The Souza House

On the southwest corner of the intersection of Burton Drive and Center Street stands the historic building that is now occupied by Robin’s Restaurant. However, this is not the first building to occupy that site.

The land itself, like all of Cambria, was owned by Don Julian Estrada who received a Mexican Land Grant called the Rancho Santa Rosa in 1841. Nearly the entire rancho went to Domingo Pujol, an attorney, who, in 1862,  foreclosed on a loan he had made to Estrada. Pujol subdivided the rancho and this particular plot went to George E. Long in 1866, then to Samuel Pollard in 1867 and, in 1868, to George W. Proctor and George W. Davis. Eventually it came to be owned solely by Proctor who sold it to Charles and Mary Ivins in 1878 and they built a house on it which was located approximately where Robin’s garden is today. After their death, their son, Ernest, sold the house to Emma Anderson in 1901. After Emma’s death, her son, Charles, sold the house to Milton Mayfield in 1920. It was Mayfield who built the house on Center Street behind Robin’s in which Wilfred and Hazel Lyons lived for thirty years and which currently houses Wise Owl & Co.

Robin's Restaurant formerly the Grey Fox Inn

Robin’s Restaurant formerly the Grey Fox Inn

In 1934, Mayfield’s heirs sold the property to Frank and Mabel Souza. Frank was born in Cambria in 1899, the son of Manuel Souza who had come from the Azores to San Simeon to work as a whaler for Captain Clark. Mabel was also born in Cambria in 1905 but moved to San Jose when she was twelve to live with her grandparents after her father died of a heart attack. After graduating from the University of California at Berkeley and completing two years of graduate school at Stanford, she was involved in an automobile accident which ended her banking career before it even got started. She moved back to Cambria and married Frank in 1932.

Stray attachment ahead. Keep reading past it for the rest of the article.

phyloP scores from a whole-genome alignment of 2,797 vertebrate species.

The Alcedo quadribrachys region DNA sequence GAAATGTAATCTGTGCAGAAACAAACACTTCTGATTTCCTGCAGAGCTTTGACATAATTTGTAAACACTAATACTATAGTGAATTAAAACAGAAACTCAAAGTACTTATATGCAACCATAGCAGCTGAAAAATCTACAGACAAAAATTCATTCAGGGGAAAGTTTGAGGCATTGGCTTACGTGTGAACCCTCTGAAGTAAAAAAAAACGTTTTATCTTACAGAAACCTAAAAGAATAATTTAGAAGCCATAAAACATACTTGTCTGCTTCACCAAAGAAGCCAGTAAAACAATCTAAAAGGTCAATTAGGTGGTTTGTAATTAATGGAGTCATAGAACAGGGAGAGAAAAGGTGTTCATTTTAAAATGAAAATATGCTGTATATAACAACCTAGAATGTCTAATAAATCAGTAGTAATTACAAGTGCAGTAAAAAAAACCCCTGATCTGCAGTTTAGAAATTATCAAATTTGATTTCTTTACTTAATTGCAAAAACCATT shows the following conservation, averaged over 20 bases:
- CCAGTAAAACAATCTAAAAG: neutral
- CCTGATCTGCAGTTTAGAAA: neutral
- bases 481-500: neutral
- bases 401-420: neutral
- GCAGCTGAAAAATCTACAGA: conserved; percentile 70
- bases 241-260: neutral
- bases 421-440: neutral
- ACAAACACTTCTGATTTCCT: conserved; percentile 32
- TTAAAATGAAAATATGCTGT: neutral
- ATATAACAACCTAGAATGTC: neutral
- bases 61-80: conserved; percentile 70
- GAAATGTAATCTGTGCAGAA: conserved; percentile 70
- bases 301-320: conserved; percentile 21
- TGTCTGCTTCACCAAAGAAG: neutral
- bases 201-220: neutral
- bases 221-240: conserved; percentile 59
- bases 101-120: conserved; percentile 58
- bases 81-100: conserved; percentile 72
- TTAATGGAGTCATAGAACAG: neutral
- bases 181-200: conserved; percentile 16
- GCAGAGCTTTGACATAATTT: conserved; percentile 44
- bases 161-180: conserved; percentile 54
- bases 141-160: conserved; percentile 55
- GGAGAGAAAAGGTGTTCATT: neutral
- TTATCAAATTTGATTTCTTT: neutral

Frank and Mabel tore down the Ivins house and built the present structure in 1935 where they lived for thirty years along with Mabel’s mother. According to Mabel’s meticulous records, the entire cost of building the house was $2625.81 including five cents for sandpaper but not including the $42 charge for demolishing the old house. Frank worked on the construction of Hearst Castle and, in 1937, he was injured in a fall into the empty Neptune pool which crippled him for life. He died in 1964 and Mabel moved to her cattle ranch near Harmony where she lived until her death in 1993. In 1974, she sold the house to Dan and Shirley Miller who turned it into The Grey Fox Inn, one of Cambria’s finest restaurants. They closed off the front entrance and added the entry room and steps. It was the Millers who added the deck on the south side which was designed by local architect Warren Leopold, and the trumpet vine which engulfs the deck to this day.

Shirley Miller Doerr sold the restaurant business (but not the property) in 1982. That owner (whose name we do not know) sold the business to Del Clegg, Jr. All three of these owners used the name The Grey Fox Inn. Then, in the mid 1990s,  Robin and Shanny Covey leased the property from Shirley Miller Doerr and moved their restaurant into the old house. Robin’s began as a health foods store in the building now occupied by Indigo Moon on Main Street near the Bluebird Motel, and then became a restaurant occupying the Thorndyke House on Bridge Street (now the Tea Cozy) and finally moved to its present location. In November, 2000, the Coveys purchased the property.

2 Responses to “The Souza House”

  1. B&J says:


    Thanks very much for that information. We have updated the article to incorporate these changes.


  2. Becky Adams says:

    I appreciate the information about Cambria’s history! As Dan and Shirley Miller’s daughter, I would like to make a small correction regarding the business. Shirley sold the business only (not the real property) in 1982, but never repossessed it; the second owner sold it to Del Clegg, Jr. It retained the name during both subsequent sales. I don’t know if Robin and Shanny bought the equipment, but they had a thriving business with Robin’s, and they leased the property from my mother until Robin bought the real property in November, 2000.

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